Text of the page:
Capt. John Miller by Ward Miller (no relation)
From Ward Miller (no relation to Capt. John) in 2016...

My sister, Bets, who is 92, recently stumbled on some old photographs from a Lee (Elizabeth) Miller, from Poughkeepsie, NY. She thought that interesting and began some research, as she is wont to do. She found Lee Miller was a world famous photographer for Vogue in the 1930s and during WWII was the first of only a hand full of female combat photographers. Several books about her have been published. She moved to England after the war and it is there her son has made their home into a memorial for Lee and her photos and it has turned into quite a tourist and history buff's attraction. If you google "lee miller photographer" you will get dozens of hits about her and her photos. I browsed through some of her photo collections; she was way ahead of her time. Her son has made several traveling shows of her pictures. One is currently in NYC.
Vanity Fair
NY Times
The Guardian

Anyway, while scanning her biography I noticed she was the daughter of Theodore Miller, general manager of De Laval (then Alpha Laval) Separator Company, the largest business in Poughkeepsie 100 years ago. I remember Capt. John Miller once telling me his father was the GM of De Laval! So I did a quick search on John and found his obit from the Poughkeepsie Journal, with a following Letter to the Editor, written by Vanni Cappelli, saying they forgot to mention his world famous sister, Lee.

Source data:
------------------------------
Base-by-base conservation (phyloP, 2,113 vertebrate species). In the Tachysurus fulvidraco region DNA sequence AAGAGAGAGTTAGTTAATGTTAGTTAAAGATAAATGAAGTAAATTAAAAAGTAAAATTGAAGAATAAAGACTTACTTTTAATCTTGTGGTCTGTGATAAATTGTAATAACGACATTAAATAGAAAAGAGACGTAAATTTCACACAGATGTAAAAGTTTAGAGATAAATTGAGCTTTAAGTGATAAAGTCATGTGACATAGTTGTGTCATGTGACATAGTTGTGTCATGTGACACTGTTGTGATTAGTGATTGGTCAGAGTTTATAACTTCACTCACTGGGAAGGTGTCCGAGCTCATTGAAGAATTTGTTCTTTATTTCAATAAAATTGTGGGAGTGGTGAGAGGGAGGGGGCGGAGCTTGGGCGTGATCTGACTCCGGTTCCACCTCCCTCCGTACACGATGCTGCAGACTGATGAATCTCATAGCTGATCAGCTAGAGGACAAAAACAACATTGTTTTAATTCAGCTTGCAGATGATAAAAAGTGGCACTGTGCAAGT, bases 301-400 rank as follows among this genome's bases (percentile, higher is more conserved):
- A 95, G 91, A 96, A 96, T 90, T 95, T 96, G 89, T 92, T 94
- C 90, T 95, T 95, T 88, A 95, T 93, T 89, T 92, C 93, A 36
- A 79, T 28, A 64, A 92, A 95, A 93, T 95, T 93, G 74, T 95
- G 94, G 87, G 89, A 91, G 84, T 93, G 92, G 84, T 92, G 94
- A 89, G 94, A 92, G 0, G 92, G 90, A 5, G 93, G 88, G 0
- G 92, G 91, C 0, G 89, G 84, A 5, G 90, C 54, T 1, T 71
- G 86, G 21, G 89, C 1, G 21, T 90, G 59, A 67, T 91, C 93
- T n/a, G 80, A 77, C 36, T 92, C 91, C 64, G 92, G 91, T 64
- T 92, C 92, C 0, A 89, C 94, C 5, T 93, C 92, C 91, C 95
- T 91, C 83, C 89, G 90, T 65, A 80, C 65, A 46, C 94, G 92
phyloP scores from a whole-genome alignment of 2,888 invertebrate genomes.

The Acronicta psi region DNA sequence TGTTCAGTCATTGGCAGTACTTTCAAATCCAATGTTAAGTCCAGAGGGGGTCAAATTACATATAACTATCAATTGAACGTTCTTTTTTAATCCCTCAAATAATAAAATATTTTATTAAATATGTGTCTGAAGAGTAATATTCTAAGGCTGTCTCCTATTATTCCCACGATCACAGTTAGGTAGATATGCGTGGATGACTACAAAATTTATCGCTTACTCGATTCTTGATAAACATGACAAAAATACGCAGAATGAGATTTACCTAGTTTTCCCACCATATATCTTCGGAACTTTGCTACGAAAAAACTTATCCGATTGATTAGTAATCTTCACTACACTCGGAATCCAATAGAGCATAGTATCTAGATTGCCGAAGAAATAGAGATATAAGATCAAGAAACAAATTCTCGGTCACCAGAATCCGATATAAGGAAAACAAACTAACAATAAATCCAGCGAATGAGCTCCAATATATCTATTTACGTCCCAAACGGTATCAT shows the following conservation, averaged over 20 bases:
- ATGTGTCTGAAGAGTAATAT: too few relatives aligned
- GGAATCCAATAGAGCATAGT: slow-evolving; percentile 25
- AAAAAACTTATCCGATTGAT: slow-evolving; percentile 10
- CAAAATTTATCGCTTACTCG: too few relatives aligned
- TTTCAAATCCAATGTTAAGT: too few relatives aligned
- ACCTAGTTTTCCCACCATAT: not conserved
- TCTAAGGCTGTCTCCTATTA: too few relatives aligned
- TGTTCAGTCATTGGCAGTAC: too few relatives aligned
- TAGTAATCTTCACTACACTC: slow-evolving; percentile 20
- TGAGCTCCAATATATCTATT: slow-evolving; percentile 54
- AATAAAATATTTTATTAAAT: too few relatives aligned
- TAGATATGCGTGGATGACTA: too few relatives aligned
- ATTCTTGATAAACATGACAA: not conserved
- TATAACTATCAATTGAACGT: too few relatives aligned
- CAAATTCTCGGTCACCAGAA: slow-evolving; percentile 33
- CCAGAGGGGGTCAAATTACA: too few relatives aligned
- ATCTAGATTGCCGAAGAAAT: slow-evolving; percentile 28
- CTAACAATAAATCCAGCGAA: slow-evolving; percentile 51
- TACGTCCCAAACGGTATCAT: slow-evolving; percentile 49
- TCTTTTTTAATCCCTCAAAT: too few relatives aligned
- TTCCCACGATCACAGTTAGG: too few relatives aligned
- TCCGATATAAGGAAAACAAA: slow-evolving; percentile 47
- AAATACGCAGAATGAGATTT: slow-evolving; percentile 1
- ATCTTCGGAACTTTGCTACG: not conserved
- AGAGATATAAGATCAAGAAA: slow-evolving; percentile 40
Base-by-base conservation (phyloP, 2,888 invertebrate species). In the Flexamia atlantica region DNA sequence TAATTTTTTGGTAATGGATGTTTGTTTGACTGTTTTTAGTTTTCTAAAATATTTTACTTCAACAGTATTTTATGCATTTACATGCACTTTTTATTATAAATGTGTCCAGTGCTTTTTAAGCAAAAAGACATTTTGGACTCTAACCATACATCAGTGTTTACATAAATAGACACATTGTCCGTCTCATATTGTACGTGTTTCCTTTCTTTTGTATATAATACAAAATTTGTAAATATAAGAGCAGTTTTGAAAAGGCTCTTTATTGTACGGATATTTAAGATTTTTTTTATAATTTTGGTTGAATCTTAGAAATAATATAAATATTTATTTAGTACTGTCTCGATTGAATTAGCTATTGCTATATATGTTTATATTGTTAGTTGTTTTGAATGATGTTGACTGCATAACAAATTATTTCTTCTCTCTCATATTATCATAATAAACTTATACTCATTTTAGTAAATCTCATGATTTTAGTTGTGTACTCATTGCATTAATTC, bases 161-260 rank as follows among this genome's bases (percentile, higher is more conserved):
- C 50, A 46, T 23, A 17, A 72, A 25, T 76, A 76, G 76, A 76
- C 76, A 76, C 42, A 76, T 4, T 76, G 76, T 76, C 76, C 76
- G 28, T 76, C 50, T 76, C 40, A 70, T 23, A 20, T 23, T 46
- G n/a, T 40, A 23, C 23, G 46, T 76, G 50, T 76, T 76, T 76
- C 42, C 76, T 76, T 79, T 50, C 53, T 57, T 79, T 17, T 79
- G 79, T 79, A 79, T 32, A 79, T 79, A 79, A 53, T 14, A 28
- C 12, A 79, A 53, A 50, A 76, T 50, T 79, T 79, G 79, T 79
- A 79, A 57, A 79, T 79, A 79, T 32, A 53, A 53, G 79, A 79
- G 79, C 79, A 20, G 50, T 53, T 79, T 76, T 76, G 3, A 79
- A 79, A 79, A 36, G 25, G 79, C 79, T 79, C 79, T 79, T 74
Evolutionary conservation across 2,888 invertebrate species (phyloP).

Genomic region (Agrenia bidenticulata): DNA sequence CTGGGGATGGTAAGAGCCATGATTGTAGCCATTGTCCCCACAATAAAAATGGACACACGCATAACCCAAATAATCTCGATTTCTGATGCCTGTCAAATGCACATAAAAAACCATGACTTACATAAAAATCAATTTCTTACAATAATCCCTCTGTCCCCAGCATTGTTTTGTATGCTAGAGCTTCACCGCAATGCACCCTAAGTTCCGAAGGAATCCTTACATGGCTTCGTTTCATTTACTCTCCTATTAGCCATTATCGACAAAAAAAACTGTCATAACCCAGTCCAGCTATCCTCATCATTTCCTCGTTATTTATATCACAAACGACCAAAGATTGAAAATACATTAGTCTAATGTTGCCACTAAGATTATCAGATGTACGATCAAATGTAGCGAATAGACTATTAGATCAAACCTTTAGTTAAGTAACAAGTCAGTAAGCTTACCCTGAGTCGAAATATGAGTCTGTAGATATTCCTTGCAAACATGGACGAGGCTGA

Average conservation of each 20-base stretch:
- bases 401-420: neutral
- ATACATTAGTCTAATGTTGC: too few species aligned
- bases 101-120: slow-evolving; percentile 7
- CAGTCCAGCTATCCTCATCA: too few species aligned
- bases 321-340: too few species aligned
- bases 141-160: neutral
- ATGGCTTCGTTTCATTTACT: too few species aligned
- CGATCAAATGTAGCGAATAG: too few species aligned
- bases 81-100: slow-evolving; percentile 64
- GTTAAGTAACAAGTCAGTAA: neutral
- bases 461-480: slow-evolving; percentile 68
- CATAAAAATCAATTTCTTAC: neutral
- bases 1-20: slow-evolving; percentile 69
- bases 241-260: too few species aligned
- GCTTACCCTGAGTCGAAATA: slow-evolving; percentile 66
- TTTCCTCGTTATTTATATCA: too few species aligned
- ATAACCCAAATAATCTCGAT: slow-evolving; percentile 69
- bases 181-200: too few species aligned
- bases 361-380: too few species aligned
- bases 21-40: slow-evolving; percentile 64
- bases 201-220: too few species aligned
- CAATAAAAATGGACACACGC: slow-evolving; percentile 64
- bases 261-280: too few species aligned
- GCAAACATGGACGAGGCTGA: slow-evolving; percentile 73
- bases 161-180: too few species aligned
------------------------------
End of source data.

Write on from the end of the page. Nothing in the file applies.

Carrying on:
Of all the countless hours I spent talking with John in his home at Kingwood Park, it is strange he never once mentioned his sister, or their younger brother. Also, with the exception of Cappelli's letter, I've never seen in writing the connection between John and his siblings.

I then sent Bets a copy of that transcript I did on John's talk at DCC. She was fascinated to learn from it all about John's history and early Poughkeepsie days. She said that must have been a very interesting family. As mentioned in some of Lee's bios, their father taught all his children about photography, including the darkroom side, at an early age.

It's a small world . . .

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